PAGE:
When you first listen to Bradley Jago, right away, you are overpowered by the sheer force of his voice. It takes centre in what feels to be an intimate stage, one that exists outside of space and time, where you and only you become privy to not only the beauty of Jago’s soulful voice, but also the profoundness of his lyrics.
Rain is a song that is full of feeling, full of something rare in music - accountability. Jago tells me that the song is about change, letting the rain wash over you and forgetting the mistakes that you’ve made. He asks if we can hear the rain pour, and we can. Behind the beat, there is the unmistakable pitter patter of gentle rain sounds. But this question conceals another. When talking to Jago about the intention of the song, he told me: “I was… looking back at everyone I dated and I was like “Oh damn, there’s some people that I’ve actually fucked over a little bit.” … And Rain is an apology to those people, to say I’ve changed now, and even though I have caused you pain, I hope we can move forward after. [It] is a metaphor for the pain I have caused them.”
The song itself has smooth jazzy influences. Jago’s clear voice overlaps itself in a layered harmony with a gentle underscored bass, Jago seemingly having a quiet moment of reflection to himself, as he sings to “let it rain”. The song’s intimacies are intentional. According to Jago “It’s kind of like a quiet moment to yourself. You’re at the gig with me in this intimate venue.”
Then, the drums kick in. There is a desperation to the song emphasised by the changed tempo - the emotion becomes fevered as he sings “let it rain” - the words repeating, creating a heightened emotional effect - it feels as if he is begging, bargaining, hoping. There is no longer just a sweetness and a softness and a sadness. There is a frenzy, a fury to be understood. And that’s what love, remorse, and pain is like.
There’s also important depth to be acknowledged within Jago’s music. Jago himself is a queer artist, who writes from the queer perspective. Why is this important to be acknowledged? Because in a song that is this intimate and honest, you need to understand why it is also brave.
Queer identity comes with an enormous amount of negatives - it’s a terrifying thing to out oneself, and make yourself inherently vulnerable to the disdain of others, and also yourself. Jago is changing the game by bringing this honesty to his music, in a world where queer people still find themselves being judged, discriminated against, the context of one love song can change from being a sweet romantic piece to a dramatic profession of bravery.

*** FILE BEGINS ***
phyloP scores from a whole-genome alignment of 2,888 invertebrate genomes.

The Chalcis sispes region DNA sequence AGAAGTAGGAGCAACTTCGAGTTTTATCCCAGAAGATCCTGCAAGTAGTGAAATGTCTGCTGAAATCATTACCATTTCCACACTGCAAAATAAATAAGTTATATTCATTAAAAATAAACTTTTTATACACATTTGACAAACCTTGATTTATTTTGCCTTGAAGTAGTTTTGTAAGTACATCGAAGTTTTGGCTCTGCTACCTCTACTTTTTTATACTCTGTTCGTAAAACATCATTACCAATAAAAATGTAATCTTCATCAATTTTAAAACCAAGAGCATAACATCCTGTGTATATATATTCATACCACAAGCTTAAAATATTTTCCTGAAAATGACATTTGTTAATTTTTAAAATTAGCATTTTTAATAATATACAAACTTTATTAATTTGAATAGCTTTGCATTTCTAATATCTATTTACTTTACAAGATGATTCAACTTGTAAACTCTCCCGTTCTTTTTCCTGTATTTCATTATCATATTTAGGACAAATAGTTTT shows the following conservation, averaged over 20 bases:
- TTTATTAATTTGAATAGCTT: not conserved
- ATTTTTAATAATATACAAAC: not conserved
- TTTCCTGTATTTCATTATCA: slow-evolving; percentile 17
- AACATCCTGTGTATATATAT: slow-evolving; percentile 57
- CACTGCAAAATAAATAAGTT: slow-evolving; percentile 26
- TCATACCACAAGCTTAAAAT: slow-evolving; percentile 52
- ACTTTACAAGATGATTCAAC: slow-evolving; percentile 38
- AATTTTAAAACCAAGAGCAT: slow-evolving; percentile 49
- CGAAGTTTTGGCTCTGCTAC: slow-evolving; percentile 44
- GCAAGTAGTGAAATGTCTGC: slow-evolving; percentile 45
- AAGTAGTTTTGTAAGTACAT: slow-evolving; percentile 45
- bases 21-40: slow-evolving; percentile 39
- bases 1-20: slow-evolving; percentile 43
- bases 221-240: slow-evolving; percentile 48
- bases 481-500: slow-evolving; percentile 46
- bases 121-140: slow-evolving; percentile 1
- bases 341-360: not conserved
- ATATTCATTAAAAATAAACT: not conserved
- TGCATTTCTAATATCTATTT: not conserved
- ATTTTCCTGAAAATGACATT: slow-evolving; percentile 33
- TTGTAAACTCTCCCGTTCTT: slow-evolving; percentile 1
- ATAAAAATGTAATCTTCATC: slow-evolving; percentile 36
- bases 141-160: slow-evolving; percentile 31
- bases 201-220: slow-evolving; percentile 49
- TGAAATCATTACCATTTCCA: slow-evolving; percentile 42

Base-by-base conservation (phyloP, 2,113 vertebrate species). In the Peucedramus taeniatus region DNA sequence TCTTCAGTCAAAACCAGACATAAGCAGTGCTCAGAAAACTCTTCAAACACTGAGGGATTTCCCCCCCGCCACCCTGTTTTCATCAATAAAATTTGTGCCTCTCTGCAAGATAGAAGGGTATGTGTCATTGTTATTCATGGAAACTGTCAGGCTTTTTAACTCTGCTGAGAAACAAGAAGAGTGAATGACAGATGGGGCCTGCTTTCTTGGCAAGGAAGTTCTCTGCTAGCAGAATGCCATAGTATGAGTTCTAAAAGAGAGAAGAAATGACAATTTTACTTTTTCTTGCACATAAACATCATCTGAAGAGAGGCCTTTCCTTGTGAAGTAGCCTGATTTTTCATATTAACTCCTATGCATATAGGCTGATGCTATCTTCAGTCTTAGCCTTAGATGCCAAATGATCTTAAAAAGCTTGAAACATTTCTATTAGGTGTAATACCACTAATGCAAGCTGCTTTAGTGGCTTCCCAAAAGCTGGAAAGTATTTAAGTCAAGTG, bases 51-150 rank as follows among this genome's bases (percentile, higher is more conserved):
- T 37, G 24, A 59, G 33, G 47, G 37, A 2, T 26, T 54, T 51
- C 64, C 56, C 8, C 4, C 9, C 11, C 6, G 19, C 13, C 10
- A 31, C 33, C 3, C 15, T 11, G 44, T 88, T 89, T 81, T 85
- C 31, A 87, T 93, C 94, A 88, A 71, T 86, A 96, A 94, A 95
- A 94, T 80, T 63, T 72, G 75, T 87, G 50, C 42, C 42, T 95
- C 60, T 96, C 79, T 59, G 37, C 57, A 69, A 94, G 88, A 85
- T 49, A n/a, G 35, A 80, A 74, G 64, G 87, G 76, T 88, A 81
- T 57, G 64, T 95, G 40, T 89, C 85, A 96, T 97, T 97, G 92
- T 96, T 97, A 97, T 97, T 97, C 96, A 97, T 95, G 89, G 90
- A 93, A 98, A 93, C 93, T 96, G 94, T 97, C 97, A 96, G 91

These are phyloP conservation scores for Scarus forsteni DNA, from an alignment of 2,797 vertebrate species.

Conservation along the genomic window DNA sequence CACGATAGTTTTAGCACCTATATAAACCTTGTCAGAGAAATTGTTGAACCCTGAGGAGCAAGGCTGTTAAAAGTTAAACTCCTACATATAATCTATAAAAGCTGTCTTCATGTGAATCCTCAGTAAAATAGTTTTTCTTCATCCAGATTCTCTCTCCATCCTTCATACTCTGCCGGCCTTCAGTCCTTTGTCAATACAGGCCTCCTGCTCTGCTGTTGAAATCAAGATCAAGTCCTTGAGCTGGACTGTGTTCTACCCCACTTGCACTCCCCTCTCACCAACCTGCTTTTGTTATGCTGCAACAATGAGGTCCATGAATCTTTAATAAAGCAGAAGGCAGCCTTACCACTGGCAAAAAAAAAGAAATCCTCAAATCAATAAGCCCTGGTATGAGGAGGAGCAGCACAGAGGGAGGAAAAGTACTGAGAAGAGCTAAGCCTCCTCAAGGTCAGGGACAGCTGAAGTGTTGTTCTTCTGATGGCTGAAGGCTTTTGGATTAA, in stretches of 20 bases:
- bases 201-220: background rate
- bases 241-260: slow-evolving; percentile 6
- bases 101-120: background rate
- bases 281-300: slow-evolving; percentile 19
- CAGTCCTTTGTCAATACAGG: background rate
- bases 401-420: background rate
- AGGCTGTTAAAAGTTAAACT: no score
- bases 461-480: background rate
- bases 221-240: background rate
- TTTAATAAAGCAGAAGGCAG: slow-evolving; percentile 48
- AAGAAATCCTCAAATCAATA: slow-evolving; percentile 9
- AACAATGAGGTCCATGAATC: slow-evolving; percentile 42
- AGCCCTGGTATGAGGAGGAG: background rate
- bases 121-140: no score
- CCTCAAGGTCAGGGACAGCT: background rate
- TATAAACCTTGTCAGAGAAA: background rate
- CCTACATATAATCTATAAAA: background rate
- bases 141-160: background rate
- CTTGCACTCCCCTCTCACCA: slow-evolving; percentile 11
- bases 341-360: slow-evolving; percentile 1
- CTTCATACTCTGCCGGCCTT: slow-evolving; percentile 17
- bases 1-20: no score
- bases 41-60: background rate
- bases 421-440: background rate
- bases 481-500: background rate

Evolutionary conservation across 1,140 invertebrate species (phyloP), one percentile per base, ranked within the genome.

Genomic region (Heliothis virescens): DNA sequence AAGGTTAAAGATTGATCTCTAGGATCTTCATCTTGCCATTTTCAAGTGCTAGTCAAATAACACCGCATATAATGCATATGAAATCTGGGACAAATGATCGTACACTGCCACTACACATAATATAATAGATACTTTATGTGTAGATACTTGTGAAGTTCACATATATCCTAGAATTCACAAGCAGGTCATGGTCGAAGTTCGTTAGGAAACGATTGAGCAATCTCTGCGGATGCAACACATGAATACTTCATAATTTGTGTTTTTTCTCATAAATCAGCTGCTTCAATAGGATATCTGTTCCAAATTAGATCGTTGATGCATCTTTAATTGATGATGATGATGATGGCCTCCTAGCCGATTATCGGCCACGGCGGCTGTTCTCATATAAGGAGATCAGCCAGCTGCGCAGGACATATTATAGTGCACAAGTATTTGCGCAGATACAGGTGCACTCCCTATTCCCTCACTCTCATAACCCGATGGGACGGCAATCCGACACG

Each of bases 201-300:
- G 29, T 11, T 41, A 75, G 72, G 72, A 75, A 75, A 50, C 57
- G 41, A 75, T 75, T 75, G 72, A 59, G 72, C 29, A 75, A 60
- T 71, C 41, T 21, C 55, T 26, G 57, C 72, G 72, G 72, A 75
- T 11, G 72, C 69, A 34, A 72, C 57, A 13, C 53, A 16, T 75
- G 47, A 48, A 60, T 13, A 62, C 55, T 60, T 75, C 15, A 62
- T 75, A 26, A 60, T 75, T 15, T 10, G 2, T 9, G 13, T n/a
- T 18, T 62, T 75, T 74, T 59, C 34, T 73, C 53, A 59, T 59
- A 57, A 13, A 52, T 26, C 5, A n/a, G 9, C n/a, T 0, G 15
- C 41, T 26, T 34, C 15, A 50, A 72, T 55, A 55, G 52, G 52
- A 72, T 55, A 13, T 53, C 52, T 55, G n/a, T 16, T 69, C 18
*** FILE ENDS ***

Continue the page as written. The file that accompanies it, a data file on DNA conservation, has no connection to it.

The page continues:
Jago is interested in analysing both sides of the spectrum of queer experience. “I think I’d want to write about the negatives [of queer identity]. Being queer is celebrated a lot (as it bloody well should be). But also there are negatives that people aren’t talking about.”
It’s important to note that queer art, music and writing should not be made distinct by its queerness. Of course it adds depth and context to the art itself, but it is important to acknowledge the art as full of feeling, and therefore, universality. As Jago himself points out: “If I can relate to a straight song, a straight person can relate to my queer song.”
So what’s in store for Jago for the future? He is doing festivals Victorious, and The People’s Lounge - “Because the music is so honest, I don’t want to do too much to the music. I want it to be really raw and still sound great - but very authentic and sound like it’s coming from my soul.” He also tells me: “I’m writing a track at the moment called ‘New Gay Sadness’ (there’s a little snippet available on Jago’s instagram) - it’s about the gay yuppies in London who are living their life but cannot find love. There’s a lot of pressure… ‘okay, we’re getting to a place of equality, still a long way to go… it’s like ‘oh you should be happy now’ but you have all these other life pressures of why aren’t you in a relationship. Why haven’t you achieved this yet?’”
You can catch Bradley at the Victorious festival on the People's Lounge stage at 5:10pm on the 27th of August. Listen to his amazing track RAIN here Here